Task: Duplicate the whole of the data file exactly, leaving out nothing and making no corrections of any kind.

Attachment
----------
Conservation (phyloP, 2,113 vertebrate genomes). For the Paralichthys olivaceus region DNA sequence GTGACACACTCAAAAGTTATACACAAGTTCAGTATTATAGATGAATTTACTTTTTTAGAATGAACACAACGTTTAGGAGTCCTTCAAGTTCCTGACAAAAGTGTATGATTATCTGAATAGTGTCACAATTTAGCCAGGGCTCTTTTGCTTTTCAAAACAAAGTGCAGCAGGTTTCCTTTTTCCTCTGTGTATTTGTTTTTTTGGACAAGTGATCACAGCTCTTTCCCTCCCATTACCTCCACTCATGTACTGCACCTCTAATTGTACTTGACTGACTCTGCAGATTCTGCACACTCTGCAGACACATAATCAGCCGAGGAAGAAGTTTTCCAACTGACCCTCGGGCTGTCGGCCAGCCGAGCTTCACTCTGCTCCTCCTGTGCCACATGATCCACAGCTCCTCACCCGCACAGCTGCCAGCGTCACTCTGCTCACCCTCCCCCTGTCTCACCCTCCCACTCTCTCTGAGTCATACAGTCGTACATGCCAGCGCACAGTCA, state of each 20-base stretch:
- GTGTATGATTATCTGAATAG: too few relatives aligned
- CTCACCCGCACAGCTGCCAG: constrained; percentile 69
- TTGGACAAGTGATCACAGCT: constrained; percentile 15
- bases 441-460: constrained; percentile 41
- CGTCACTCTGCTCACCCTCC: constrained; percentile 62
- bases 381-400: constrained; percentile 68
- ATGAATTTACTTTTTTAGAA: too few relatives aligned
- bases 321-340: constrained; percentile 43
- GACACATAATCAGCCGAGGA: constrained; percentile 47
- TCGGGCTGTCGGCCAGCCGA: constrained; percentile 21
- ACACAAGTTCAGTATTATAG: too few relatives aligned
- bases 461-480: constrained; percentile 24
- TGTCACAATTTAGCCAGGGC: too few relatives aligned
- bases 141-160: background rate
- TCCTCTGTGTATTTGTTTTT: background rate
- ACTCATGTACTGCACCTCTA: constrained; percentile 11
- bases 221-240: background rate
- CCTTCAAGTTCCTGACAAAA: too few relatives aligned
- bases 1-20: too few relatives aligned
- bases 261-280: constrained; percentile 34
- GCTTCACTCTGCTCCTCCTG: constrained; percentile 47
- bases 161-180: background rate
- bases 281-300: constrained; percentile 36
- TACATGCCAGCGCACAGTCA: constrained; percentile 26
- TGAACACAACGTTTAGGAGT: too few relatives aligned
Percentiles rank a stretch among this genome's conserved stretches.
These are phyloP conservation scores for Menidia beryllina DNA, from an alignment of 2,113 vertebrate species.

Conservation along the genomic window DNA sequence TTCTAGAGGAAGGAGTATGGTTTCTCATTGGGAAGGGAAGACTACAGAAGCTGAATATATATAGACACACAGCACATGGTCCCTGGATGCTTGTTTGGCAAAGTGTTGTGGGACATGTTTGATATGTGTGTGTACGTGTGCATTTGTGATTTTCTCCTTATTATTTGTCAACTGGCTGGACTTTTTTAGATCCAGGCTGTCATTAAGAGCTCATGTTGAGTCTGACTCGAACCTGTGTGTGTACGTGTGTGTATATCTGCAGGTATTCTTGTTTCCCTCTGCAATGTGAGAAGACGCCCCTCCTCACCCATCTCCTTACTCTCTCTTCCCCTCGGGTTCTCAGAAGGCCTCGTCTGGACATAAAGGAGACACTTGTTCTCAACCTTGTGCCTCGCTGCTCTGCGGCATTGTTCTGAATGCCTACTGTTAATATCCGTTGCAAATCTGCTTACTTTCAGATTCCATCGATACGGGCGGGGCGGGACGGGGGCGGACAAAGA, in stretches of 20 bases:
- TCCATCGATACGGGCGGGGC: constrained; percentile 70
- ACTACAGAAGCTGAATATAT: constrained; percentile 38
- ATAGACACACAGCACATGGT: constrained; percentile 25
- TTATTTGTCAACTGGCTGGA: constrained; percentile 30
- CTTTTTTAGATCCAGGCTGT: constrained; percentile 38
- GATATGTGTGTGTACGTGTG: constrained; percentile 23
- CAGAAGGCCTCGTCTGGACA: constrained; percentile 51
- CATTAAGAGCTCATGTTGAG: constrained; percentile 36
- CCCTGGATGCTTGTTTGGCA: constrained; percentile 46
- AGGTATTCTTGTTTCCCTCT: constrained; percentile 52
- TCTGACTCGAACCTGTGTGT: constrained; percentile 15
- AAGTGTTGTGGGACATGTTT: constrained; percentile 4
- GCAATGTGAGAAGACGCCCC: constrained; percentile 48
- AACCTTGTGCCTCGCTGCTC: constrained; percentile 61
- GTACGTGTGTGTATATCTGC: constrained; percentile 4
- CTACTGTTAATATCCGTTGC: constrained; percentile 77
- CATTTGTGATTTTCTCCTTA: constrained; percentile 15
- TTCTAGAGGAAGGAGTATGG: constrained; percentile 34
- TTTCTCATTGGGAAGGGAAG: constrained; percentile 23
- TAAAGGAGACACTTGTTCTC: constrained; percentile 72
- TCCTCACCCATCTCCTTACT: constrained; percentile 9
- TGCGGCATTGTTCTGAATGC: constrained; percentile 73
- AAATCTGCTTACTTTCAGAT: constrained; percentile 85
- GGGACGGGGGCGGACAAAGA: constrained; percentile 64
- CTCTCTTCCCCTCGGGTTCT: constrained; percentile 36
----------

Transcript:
Conservation (phyloP, 2,113 vertebrate genomes). For the Paralichthys olivaceus region DNA sequence GTGACACACTCAAAAGTTATACACAAGTTCAGTATTATAGATGAATTTACTTTTTTAGAATGAACACAACGTTTAGGAGTCCTTCAAGTTCCTGACAAAAGTGTATGATTATCTGAATAGTGTCACAATTTAGCCAGGGCTCTTTTGCTTTTCAAAACAAAGTGCAGCAGGTTTCCTTTTTCCTCTGTGTATTTGTTTTTTTGGACAAGTGATCACAGCTCTTTCCCTCCCATTACCTCCACTCATGTACTGCACCTCTAATTGTACTTGACTGACTCTGCAGATTCTGCACACTCTGCAGACACATAATCAGCCGAGGAAGAAGTTTTCCAACTGACCCTCGGGCTGTCGGCCAGCCGAGCTTCACTCTGCTCCTCCTGTGCCACATGATCCACAGCTCCTCACCCGCACAGCTGCCAGCGTCACTCTGCTCACCCTCCCCCTGTCTCACCCTCCCACTCTCTCTGAGTCATACAGTCGTACATGCCAGCGCACAGTCA, state of each 20-base stretch:
- GTGTATGATTATCTGAATAG: too few relatives aligned
- CTCACCCGCACAGCTGCCAG: constrained; percentile 69
- TTGGACAAGTGATCACAGCT: constrained; percentile 15
- bases 441-460: constrained; percentile 41
- CGTCACTCTGCTCACCCTCC: constrained; percentile 62
- bases 381-400: constrained; percentile 68
- ATGAATTTACTTTTTTAGAA: too few relatives aligned
- bases 321-340: constrained; percentile 43
- GACACATAATCAGCCGAGGA: constrained; percentile 47
- TCGGGCTGTCGGCCAGCCGA: constrained; percentile 21
- ACACAAGTTCAGTATTATAG: too few relatives aligned
- bases 461-480: constrained; percentile 24
- TGTCACAATTTAGCCAGGGC: too few relatives aligned
- bases 141-160: background rate
- TCCTCTGTGTATTTGTTTTT: background rate
- ACTCATGTACTGCACCTCTA: constrained; percentile 11
- bases 221-240: background rate
- CCTTCAAGTTCCTGACAAAA: too few relatives aligned
- bases 1-20: too few relatives aligned
- bases 261-280: constrained; percentile 34
- GCTTCACTCTGCTCCTCCTG: constrained; percentile 47
- bases 161-180: background rate
- bases 281-300: constrained; percentile 36
- TACATGCCAGCGCACAGTCA: constrained; percentile 26
- TGAACACAACGTTTAGGAGT: too few relatives aligned
Percentiles rank a stretch among this genome's conserved stretches.
These are phyloP conservation scores for Menidia beryllina DNA, from an alignment of 2,113 vertebrate species.

Conservation along the genomic window DNA sequence TTCTAGAGGAAGGAGTATGGTTTCTCATTGGGAAGGGAAGACTACAGAAGCTGAATATATATAGACACACAGCACATGGTCCCTGGATGCTTGTTTGGCAAAGTGTTGTGGGACATGTTTGATATGTGTGTGTACGTGTGCATTTGTGATTTTCTCCTTATTATTTGTCAACTGGCTGGACTTTTTTAGATCCAGGCTGTCATTAAGAGCTCATGTTGAGTCTGACTCGAACCTGTGTGTGTACGTGTGTGTATATCTGCAGGTATTCTTGTTTCCCTCTGCAATGTGAGAAGACGCCCCTCCTCACCCATCTCCTTACTCTCTCTTCCCCTCGGGTTCTCAGAAGGCCTCGTCTGGACATAAAGGAGACACTTGTTCTCAACCTTGTGCCTCGCTGCTCTGCGGCATTGTTCTGAATGCCTACTGTTAATATCCGTTGCAAATCTGCTTACTTTCAGATTCCATCGATACGGGCGGGGCGGGACGGGGGCGGACAAAGA, in stretches of 20 bases:
- TCCATCGATACGGGCGGGGC: constrained; percentile 70
- ACTACAGAAGCTGAATATAT: constrained; percentile 38
- ATAGACACACAGCACATGGT: constrained; percentile 25
- TTATTTGTCAACTGGCTGGA: constrained; percentile 30
- CTTTTTTAGATCCAGGCTGT: constrained; percentile 38
- GATATGTGTGTGTACGTGTG: constrained; percentile 23
- CAGAAGGCCTCGTCTGGACA: constrained; percentile 51
- CATTAAGAGCTCATGTTGAG: constrained; percentile 36
- CCCTGGATGCTTGTTTGGCA: constrained; percentile 46
- AGGTATTCTTGTTTCCCTCT: constrained; percentile 52
- TCTGACTCGAACCTGTGTGT: constrained; percentile 15
- AAGTGTTGTGGGACATGTTT: constrained; percentile 4
- GCAATGTGAGAAGACGCCCC: constrained; percentile 48
- AACCTTGTGCCTCGCTGCTC: constrained; percentile 61
- GTACGTGTGTGTATATCTGC: constrained; percentile 4
- CTACTGTTAATATCCGTTGC: constrained; percentile 77
- CATTTGTGATTTTCTCCTTA: constrained; percentile 15
- TTCTAGAGGAAGGAGTATGG: constrained; percentile 34
- TTTCTCATTGGGAAGGGAAG: constrained; percentile 23
- TAAAGGAGACACTTGTTCTC: constrained; percentile 72
- TCCTCACCCATCTCCTTACT: constrained; percentile 9
- TGCGGCATTGTTCTGAATGC: constrained; percentile 73
- AAATCTGCTTACTTTCAGAT: constrained; percentile 85
- GGGACGGGGGCGGACAAAGA: constrained; percentile 64
- CTCTCTTCCCCTCGGGTTCT: constrained; percentile 36